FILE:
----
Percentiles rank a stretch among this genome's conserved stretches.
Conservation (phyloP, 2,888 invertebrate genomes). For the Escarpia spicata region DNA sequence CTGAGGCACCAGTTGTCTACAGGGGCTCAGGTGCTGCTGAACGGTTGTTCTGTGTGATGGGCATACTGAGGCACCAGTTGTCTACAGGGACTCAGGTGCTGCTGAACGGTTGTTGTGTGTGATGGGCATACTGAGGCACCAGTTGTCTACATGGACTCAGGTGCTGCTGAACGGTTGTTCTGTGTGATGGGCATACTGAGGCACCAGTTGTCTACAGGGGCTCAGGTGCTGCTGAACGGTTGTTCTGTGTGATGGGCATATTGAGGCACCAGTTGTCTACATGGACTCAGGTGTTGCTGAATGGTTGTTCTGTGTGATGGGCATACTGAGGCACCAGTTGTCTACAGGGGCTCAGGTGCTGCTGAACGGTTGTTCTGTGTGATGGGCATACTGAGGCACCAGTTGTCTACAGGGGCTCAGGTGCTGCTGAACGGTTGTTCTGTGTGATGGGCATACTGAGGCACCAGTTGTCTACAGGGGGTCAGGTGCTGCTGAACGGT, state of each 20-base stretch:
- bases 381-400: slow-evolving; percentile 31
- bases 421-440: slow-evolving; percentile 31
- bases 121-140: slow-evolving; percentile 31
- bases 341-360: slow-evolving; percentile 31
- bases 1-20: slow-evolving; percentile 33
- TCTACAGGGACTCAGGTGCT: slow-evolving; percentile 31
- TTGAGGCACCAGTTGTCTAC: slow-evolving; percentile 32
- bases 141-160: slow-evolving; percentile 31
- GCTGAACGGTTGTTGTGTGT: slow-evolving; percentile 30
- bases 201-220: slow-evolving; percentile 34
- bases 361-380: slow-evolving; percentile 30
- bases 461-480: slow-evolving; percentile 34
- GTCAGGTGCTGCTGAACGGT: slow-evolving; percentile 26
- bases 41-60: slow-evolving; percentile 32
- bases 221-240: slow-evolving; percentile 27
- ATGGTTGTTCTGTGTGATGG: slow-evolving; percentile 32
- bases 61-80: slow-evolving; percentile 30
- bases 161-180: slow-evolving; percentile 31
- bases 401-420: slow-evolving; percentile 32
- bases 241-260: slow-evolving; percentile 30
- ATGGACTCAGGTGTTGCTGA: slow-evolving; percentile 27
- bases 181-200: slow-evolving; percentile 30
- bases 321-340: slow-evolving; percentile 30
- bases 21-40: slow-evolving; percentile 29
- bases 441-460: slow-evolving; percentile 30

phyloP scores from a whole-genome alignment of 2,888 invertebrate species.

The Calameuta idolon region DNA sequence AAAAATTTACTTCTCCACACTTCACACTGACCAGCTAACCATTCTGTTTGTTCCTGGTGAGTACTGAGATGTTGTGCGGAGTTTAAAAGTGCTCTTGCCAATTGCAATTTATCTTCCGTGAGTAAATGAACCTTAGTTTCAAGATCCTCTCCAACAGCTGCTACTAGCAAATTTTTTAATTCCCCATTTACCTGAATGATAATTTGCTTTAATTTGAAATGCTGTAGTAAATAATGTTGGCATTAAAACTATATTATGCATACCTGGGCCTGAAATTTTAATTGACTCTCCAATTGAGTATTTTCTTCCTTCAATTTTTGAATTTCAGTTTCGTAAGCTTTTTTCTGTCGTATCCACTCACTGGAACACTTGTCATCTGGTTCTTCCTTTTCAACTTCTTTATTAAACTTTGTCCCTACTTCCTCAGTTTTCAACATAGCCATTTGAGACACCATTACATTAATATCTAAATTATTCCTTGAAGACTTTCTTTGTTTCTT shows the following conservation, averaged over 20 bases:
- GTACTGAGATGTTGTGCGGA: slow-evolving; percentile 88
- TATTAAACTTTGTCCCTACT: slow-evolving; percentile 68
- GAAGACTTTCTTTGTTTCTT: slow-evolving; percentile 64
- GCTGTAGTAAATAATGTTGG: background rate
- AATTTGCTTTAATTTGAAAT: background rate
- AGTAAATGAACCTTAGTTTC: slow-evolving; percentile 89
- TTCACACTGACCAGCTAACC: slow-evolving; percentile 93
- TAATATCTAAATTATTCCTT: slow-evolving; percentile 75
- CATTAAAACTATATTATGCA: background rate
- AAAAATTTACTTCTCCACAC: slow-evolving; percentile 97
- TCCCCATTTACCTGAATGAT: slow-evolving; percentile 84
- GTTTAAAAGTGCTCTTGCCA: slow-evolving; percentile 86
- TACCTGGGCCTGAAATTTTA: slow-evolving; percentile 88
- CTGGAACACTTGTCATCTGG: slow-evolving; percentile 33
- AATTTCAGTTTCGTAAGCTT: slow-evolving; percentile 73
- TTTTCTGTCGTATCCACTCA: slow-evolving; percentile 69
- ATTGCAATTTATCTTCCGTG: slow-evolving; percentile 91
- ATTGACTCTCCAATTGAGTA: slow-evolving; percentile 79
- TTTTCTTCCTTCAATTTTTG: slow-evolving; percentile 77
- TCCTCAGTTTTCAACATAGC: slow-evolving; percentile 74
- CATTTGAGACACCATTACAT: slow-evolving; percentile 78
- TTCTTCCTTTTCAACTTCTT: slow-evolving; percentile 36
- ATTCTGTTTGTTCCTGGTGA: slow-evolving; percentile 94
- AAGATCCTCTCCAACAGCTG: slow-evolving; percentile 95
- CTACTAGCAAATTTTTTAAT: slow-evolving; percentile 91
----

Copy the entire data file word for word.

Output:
Percentiles rank a stretch among this genome's conserved stretches.
Conservation (phyloP, 2,888 invertebrate genomes). For the Escarpia spicata region DNA sequence CTGAGGCACCAGTTGTCTACAGGGGCTCAGGTGCTGCTGAACGGTTGTTCTGTGTGATGGGCATACTGAGGCACCAGTTGTCTACAGGGACTCAGGTGCTGCTGAACGGTTGTTGTGTGTGATGGGCATACTGAGGCACCAGTTGTCTACATGGACTCAGGTGCTGCTGAACGGTTGTTCTGTGTGATGGGCATACTGAGGCACCAGTTGTCTACAGGGGCTCAGGTGCTGCTGAACGGTTGTTCTGTGTGATGGGCATATTGAGGCACCAGTTGTCTACATGGACTCAGGTGTTGCTGAATGGTTGTTCTGTGTGATGGGCATACTGAGGCACCAGTTGTCTACAGGGGCTCAGGTGCTGCTGAACGGTTGTTCTGTGTGATGGGCATACTGAGGCACCAGTTGTCTACAGGGGCTCAGGTGCTGCTGAACGGTTGTTCTGTGTGATGGGCATACTGAGGCACCAGTTGTCTACAGGGGGTCAGGTGCTGCTGAACGGT, state of each 20-base stretch:
- bases 381-400: slow-evolving; percentile 31
- bases 421-440: slow-evolving; percentile 31
- bases 121-140: slow-evolving; percentile 31
- bases 341-360: slow-evolving; percentile 31
- bases 1-20: slow-evolving; percentile 33
- TCTACAGGGACTCAGGTGCT: slow-evolving; percentile 31
- TTGAGGCACCAGTTGTCTAC: slow-evolving; percentile 32
- bases 141-160: slow-evolving; percentile 31
- GCTGAACGGTTGTTGTGTGT: slow-evolving; percentile 30
- bases 201-220: slow-evolving; percentile 34
- bases 361-380: slow-evolving; percentile 30
- bases 461-480: slow-evolving; percentile 34
- GTCAGGTGCTGCTGAACGGT: slow-evolving; percentile 26
- bases 41-60: slow-evolving; percentile 32
- bases 221-240: slow-evolving; percentile 27
- ATGGTTGTTCTGTGTGATGG: slow-evolving; percentile 32
- bases 61-80: slow-evolving; percentile 30
- bases 161-180: slow-evolving; percentile 31
- bases 401-420: slow-evolving; percentile 32
- bases 241-260: slow-evolving; percentile 30
- ATGGACTCAGGTGTTGCTGA: slow-evolving; percentile 27
- bases 181-200: slow-evolving; percentile 30
- bases 321-340: slow-evolving; percentile 30
- bases 21-40: slow-evolving; percentile 29
- bases 441-460: slow-evolving; percentile 30

phyloP scores from a whole-genome alignment of 2,888 invertebrate species.

The Calameuta idolon region DNA sequence AAAAATTTACTTCTCCACACTTCACACTGACCAGCTAACCATTCTGTTTGTTCCTGGTGAGTACTGAGATGTTGTGCGGAGTTTAAAAGTGCTCTTGCCAATTGCAATTTATCTTCCGTGAGTAAATGAACCTTAGTTTCAAGATCCTCTCCAACAGCTGCTACTAGCAAATTTTTTAATTCCCCATTTACCTGAATGATAATTTGCTTTAATTTGAAATGCTGTAGTAAATAATGTTGGCATTAAAACTATATTATGCATACCTGGGCCTGAAATTTTAATTGACTCTCCAATTGAGTATTTTCTTCCTTCAATTTTTGAATTTCAGTTTCGTAAGCTTTTTTCTGTCGTATCCACTCACTGGAACACTTGTCATCTGGTTCTTCCTTTTCAACTTCTTTATTAAACTTTGTCCCTACTTCCTCAGTTTTCAACATAGCCATTTGAGACACCATTACATTAATATCTAAATTATTCCTTGAAGACTTTCTTTGTTTCTT shows the following conservation, averaged over 20 bases:
- GTACTGAGATGTTGTGCGGA: slow-evolving; percentile 88
- TATTAAACTTTGTCCCTACT: slow-evolving; percentile 68
- GAAGACTTTCTTTGTTTCTT: slow-evolving; percentile 64
- GCTGTAGTAAATAATGTTGG: background rate
- AATTTGCTTTAATTTGAAAT: background rate
- AGTAAATGAACCTTAGTTTC: slow-evolving; percentile 89
- TTCACACTGACCAGCTAACC: slow-evolving; percentile 93
- TAATATCTAAATTATTCCTT: slow-evolving; percentile 75
- CATTAAAACTATATTATGCA: background rate
- AAAAATTTACTTCTCCACAC: slow-evolving; percentile 97
- TCCCCATTTACCTGAATGAT: slow-evolving; percentile 84
- GTTTAAAAGTGCTCTTGCCA: slow-evolving; percentile 86
- TACCTGGGCCTGAAATTTTA: slow-evolving; percentile 88
- CTGGAACACTTGTCATCTGG: slow-evolving; percentile 33
- AATTTCAGTTTCGTAAGCTT: slow-evolving; percentile 73
- TTTTCTGTCGTATCCACTCA: slow-evolving; percentile 69
- ATTGCAATTTATCTTCCGTG: slow-evolving; percentile 91
- ATTGACTCTCCAATTGAGTA: slow-evolving; percentile 79
- TTTTCTTCCTTCAATTTTTG: slow-evolving; percentile 77
- TCCTCAGTTTTCAACATAGC: slow-evolving; percentile 74
- CATTTGAGACACCATTACAT: slow-evolving; percentile 78
- TTCTTCCTTTTCAACTTCTT: slow-evolving; percentile 36
- ATTCTGTTTGTTCCTGGTGA: slow-evolving; percentile 94
- AAGATCCTCTCCAACAGCTG: slow-evolving; percentile 95
- CTACTAGCAAATTTTTTAAT: slow-evolving; percentile 91